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  1. 68 custom

    love these early Falcons and being a sprint only males it better but I agree it needs a stick shift for real fun. I am wary of the rust issues though and not sure if it is worth 9k as is? but a cool find regardless!

  2. Phil

    How I feel at this moment….

    Like 1
  3. Dan

    I passed over one couple of years ago and was a one-owner 4-speed for $4500………sigh….

  4. Jay M

    My parents bought one brand new when they got married in 63. Convertible, too.
    Black with a white roof and a red interior.
    Great wedding car.
    They traded it for a Country Squire big block wagon when I came along a few years later…

    • jlissandrello John Lissandrello

      This is my 63 Sprint Convertible just like you described. Where did your parents get theirs?

      Like 1
  5. RayT Member

    I can use the automatic transmission as an excuse not to get too excited about this. I’ve wanted a Sprint for more years than I care to remember and found a few that hadn’t been driven into the ground, but never pulled the trigger. Seeing this makes me wish I had.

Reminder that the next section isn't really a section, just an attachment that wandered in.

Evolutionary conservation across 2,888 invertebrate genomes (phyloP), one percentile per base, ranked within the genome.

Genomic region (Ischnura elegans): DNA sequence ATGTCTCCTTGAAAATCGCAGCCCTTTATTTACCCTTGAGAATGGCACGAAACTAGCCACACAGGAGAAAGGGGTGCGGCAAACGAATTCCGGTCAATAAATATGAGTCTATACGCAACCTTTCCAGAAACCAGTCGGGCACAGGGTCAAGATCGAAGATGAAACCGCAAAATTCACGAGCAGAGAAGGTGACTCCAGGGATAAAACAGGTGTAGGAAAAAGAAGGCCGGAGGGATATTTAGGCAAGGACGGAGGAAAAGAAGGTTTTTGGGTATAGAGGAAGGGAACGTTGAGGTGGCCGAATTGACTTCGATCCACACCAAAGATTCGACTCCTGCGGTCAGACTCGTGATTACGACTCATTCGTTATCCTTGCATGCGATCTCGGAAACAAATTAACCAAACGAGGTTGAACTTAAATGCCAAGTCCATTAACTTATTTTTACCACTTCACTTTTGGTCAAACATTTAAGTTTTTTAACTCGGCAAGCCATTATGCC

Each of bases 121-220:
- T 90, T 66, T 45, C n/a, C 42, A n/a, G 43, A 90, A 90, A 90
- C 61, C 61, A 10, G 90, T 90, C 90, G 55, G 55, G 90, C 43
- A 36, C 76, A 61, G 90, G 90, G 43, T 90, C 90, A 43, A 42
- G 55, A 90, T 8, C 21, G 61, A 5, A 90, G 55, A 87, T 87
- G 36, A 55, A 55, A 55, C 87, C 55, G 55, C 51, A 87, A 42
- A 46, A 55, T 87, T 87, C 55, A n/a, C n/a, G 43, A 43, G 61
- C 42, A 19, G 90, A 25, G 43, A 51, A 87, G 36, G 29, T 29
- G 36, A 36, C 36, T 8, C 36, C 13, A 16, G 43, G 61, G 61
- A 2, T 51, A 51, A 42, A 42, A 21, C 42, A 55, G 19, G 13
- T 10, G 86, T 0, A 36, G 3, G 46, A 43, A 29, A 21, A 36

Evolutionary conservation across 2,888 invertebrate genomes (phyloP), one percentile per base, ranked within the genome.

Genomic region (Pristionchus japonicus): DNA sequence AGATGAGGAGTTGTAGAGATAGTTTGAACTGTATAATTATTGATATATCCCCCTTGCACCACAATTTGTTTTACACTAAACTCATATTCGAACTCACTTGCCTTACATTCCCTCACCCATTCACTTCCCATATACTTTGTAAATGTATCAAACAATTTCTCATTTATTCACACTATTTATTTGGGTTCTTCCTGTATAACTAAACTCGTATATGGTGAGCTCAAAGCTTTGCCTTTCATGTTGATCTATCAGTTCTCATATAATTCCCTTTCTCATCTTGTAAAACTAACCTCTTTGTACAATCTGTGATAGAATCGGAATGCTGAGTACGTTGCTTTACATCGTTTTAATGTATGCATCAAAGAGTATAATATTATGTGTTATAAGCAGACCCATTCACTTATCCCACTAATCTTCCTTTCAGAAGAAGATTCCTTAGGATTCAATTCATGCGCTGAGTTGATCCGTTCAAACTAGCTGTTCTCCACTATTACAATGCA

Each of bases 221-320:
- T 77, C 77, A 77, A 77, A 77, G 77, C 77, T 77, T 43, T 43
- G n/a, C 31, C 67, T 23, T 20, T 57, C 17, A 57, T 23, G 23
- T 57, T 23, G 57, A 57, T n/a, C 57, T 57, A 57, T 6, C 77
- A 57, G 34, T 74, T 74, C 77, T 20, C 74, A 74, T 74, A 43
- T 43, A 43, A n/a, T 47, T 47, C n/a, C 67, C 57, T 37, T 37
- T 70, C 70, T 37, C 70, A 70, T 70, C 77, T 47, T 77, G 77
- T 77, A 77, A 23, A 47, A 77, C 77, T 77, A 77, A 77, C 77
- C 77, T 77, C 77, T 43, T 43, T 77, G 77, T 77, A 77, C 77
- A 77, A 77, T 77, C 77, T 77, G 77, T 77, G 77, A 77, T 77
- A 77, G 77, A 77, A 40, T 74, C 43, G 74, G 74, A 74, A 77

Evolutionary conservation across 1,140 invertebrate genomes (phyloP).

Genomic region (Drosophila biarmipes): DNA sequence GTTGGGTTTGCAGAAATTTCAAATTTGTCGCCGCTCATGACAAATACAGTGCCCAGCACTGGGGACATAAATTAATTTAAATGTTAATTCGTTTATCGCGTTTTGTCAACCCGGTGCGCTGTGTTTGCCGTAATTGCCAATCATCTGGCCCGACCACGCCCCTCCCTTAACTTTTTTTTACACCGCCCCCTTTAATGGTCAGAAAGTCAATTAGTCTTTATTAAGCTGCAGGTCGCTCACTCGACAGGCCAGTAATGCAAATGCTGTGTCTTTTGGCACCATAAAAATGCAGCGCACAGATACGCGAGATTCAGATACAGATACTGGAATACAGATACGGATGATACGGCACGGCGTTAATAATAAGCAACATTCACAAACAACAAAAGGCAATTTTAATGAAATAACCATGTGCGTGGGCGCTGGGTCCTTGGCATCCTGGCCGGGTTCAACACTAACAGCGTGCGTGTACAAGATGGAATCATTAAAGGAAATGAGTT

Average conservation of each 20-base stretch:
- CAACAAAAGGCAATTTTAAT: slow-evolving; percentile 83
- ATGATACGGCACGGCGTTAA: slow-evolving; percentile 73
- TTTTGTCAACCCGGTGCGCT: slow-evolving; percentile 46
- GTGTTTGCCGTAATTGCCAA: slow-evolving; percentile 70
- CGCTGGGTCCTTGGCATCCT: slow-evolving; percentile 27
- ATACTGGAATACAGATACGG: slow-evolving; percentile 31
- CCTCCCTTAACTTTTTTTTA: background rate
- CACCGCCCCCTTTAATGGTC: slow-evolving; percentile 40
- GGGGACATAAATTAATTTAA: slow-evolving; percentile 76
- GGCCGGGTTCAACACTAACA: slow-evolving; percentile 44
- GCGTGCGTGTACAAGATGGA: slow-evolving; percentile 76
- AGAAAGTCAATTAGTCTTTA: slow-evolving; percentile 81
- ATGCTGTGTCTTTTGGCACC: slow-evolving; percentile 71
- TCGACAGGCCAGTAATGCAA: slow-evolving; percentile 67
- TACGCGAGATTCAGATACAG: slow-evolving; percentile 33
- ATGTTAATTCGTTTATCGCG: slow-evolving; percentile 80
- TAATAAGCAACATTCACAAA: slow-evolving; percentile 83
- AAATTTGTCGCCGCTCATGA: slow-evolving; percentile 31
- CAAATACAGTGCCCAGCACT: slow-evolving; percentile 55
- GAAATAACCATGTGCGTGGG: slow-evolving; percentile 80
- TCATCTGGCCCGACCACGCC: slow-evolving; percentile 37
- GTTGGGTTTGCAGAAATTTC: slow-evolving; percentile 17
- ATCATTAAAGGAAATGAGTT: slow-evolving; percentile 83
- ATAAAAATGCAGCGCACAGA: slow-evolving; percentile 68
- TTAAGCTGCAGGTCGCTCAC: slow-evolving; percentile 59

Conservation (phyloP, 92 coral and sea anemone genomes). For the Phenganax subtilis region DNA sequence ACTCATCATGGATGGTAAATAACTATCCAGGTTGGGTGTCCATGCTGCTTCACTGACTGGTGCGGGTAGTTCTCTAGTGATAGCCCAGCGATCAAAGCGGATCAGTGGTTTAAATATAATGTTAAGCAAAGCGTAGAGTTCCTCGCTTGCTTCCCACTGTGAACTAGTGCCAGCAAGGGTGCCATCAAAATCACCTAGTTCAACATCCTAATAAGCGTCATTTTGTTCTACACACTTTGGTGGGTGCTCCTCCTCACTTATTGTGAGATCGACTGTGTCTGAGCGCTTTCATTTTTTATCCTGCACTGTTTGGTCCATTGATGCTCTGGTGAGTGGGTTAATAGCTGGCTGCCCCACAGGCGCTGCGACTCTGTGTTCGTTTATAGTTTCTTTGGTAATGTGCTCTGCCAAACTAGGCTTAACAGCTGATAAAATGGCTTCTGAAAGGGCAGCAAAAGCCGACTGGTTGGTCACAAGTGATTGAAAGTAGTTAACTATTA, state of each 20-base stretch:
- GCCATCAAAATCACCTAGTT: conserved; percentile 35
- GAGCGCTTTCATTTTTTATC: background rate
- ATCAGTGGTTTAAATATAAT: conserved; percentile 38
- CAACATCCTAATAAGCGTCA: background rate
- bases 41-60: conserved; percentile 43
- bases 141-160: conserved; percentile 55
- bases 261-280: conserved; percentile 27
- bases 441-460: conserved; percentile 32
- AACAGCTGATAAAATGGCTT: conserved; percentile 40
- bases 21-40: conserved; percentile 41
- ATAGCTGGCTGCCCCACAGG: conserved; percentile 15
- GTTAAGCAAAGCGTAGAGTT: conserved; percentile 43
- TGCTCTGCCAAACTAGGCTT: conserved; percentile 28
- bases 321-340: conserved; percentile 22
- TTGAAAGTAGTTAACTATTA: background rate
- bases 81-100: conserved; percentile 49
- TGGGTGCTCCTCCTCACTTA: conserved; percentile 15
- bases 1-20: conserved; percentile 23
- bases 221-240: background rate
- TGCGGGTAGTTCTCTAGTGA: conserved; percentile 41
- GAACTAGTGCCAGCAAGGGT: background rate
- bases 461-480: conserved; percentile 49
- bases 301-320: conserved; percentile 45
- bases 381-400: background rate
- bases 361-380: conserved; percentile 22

It’s doubtful there are many people who would prefer a Sprint to an early Mustang, but (for entirely illogical reasons) I’m one!

    Like 1
    • Jim W.

      My first car in 1973 was a ’63 Falcon Sprint (all original, no rust, white with light gray/silver interior). It had a 260 V8 and automatic transmission.

      The owner wanted $150.00, but felt sorry for me. I got it for $125.00! I had it for five years and then sold it when I moved overseas for military service.

      For forty years I’ve wanted one another like it. Perhaps someday.

  6. Kevin W

    And to think it’s only 450 miles from me. If I wasn’t already knee deep in another project, and had the room, I’d be all over it. Great little cars, although the 4spd version would be nicer. The 260 never set the world on fire, but a hi-po 289 or 302 will bolt right in. Jay Leno has a gorgeous one, check it out sometime.

    • philthyphil

      a 347 and t-5 will bolt right in

  7. Mike Fagan

    I picked up one for $100.00 when I got stationed at Ft. Hood, Tx. back in 1970 when I got back from SE Asia. really a fun car, good on gas and insurance, only had to do a major tune up after about 30 days of ownership, but it was a 6 cylinder, 4 speed convertible. Volunteered to go back and sold it 6 months later for $300.00. Been looking for an affordable one ever since. Guess I’m just a weird car guy, since I like them, Corvairs, Comets, and metropolitans, among others.